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Surface runoff in dairies

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Authors

A. C. Chang, University of California
K. Aref, Sacramento
D. C. Baier, Woodland

Publication Information

California Agriculture 29(4):16-17.

Published April 01, 1975

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Abstract

Hydrologic analysis indicated that surface runoff from manure accumulated in dairy areas would not occur very frequently in southern California. This was verified by a field test using simulated rainfall. Hydrologic data collected in this experiment were used to establish the runoff-rainfall relationship for the Chino-Corona dairy preserve. Though the amount of runoff may not be large, the high mineral and organic carbon contents of manured runoff is detrimental to the water quality of receiving streams. The high salinity and low nutrient content would make its possible beneficial use on cropland seem doubtful. In wet years, the disposal of salt-laden wastewater could become a problem. Holding ponds and retention structures for surface runoff merely prevent it temporarily from entering the receiving water.

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Surface runoff in dairies

A. C. Chang, K. Aref, D. C. Baier
Webmaster Email: wsuckow@ucanr.edu

Surface runoff in dairies

Share using any of the popular social networks Share by sending an email Print article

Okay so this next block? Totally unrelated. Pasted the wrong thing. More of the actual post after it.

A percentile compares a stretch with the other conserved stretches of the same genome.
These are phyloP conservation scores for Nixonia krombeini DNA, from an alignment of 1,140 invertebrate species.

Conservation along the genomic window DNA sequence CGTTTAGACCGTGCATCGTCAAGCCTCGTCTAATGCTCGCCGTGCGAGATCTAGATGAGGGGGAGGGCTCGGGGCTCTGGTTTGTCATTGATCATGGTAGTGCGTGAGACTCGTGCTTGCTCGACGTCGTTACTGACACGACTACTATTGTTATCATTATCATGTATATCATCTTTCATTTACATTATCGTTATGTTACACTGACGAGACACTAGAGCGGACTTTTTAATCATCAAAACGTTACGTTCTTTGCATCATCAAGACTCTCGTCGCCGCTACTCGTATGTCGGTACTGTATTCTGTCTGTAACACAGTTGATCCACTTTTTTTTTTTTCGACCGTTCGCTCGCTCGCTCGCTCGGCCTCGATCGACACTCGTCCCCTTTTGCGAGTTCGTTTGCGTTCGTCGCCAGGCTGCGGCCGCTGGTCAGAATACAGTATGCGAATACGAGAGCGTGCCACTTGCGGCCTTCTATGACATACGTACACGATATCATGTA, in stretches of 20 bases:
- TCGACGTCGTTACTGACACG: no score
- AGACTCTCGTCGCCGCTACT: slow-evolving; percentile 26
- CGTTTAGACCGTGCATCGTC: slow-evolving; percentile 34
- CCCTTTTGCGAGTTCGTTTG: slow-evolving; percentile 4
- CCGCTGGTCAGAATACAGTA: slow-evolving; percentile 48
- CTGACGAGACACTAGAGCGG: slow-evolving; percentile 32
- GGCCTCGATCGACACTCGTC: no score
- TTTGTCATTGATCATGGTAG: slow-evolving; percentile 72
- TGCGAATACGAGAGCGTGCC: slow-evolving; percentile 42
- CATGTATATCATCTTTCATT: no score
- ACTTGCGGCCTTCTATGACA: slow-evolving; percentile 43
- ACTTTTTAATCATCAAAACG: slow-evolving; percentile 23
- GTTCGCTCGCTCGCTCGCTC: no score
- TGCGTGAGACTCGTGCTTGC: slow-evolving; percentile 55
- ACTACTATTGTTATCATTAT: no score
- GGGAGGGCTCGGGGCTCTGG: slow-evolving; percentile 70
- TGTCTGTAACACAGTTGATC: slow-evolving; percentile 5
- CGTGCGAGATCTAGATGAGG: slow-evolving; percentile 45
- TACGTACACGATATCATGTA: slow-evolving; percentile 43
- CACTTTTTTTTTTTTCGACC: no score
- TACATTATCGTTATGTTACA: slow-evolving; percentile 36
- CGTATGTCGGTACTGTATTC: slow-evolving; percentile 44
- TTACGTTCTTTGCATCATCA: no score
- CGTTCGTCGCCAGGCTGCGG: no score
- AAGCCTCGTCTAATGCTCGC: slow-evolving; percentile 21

Share using any of the popular social networks Share by sending an email Print article

Authors

A. C. Chang, University of California
K. Aref, Sacramento
D. C. Baier, Woodland

Publication Information

California Agriculture 29(4):16-17.

Published April 01, 1975

PDF  |  Citation  |  Permissions

Author Affiliations show

Abstract

Hydrologic analysis indicated that surface runoff from manure accumulated in dairy areas would not occur very frequently in southern California. This was verified by a field test using simulated rainfall. Hydrologic data collected in this experiment were used to establish the runoff-rainfall relationship for the Chino-Corona dairy preserve. Though the amount of runoff may not be large, the high mineral and organic carbon contents of manured runoff is detrimental to the water quality of receiving streams. The high salinity and low nutrient content would make its possible beneficial use on cropland seem doubtful. In wet years, the disposal of salt-laden wastewater could become a problem. Holding ponds and retention structures for surface runoff merely prevent it temporarily from entering the receiving water.

Full text

Full text is available in PDF.

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